At the same time, Barbie is great marketing and image clean-up for Mattel. I feel uneasy about Gerwig allowing herself to be used in that regard—but for what it’s worth, she does confront the queasy bits. And hopefully, she has pushed the brand forward by calling all her characters Barbie or Ken, rather than falling back on the specific names that Mattel came up with when they were introduced. (Yes, we do have Allan and Midge, but they exist to make a point.)
More importantly, though, we’ve a Barbie movie that’s not a two-hour toy commercial or a cash-grab low-hanging fruit extension of the brand. (Although this will undoubtedly help boost Barbie sales. Capitalism, yay.) It has the self-awareness to recognise its pitfalls. It attempts to dissect the culture that gave rise to Barbie and Barbie fed off. And it even asks the ultimate question—what it means to be human.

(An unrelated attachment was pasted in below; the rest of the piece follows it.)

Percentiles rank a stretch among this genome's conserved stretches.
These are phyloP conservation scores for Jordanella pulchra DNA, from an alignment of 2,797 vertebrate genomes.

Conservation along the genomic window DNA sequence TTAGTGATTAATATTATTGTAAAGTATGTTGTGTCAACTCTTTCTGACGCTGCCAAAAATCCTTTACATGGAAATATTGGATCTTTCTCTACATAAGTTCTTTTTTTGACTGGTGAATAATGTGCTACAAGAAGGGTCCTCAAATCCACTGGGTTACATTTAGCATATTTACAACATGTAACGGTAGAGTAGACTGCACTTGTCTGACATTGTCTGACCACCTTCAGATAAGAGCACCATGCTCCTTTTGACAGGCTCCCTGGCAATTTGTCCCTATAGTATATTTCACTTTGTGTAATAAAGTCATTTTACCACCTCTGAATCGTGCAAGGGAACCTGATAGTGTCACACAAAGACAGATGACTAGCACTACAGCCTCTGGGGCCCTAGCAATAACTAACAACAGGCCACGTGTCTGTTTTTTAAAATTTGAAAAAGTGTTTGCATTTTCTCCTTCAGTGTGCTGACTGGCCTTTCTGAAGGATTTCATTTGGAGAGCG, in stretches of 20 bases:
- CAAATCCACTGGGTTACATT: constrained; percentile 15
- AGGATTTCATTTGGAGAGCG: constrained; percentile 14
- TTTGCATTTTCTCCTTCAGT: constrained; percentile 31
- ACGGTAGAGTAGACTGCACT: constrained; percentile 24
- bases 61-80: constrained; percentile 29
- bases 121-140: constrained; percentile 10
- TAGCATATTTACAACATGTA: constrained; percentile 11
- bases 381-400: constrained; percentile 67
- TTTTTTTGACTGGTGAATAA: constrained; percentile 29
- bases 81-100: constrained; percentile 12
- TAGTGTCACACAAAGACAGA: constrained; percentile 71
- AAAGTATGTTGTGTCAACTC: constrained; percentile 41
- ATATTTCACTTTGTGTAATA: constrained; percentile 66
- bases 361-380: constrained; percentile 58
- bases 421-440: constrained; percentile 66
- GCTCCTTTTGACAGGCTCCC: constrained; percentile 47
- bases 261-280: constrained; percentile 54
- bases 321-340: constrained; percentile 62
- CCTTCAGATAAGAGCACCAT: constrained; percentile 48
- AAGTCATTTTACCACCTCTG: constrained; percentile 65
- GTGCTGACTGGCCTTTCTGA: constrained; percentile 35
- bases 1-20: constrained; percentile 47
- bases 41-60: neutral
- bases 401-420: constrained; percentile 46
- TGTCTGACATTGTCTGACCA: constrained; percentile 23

But it doesn’t have the nuance, the subtlety, and the touch we’ve come to expect from Gerwig. With Barbie, she embraces an aesthetic that is, in many ways, unlike all of her previous work. I’m afraid Barbie ends up going around in circles, hammering away at the same point, unable to dig for any deeper meaning. In the hands of Gerwig, Barbie is far from superfluous—but it’s also not the calibre of movie that I imagined she would deliver.
Barbie released on July 21 in cinemas worldwide.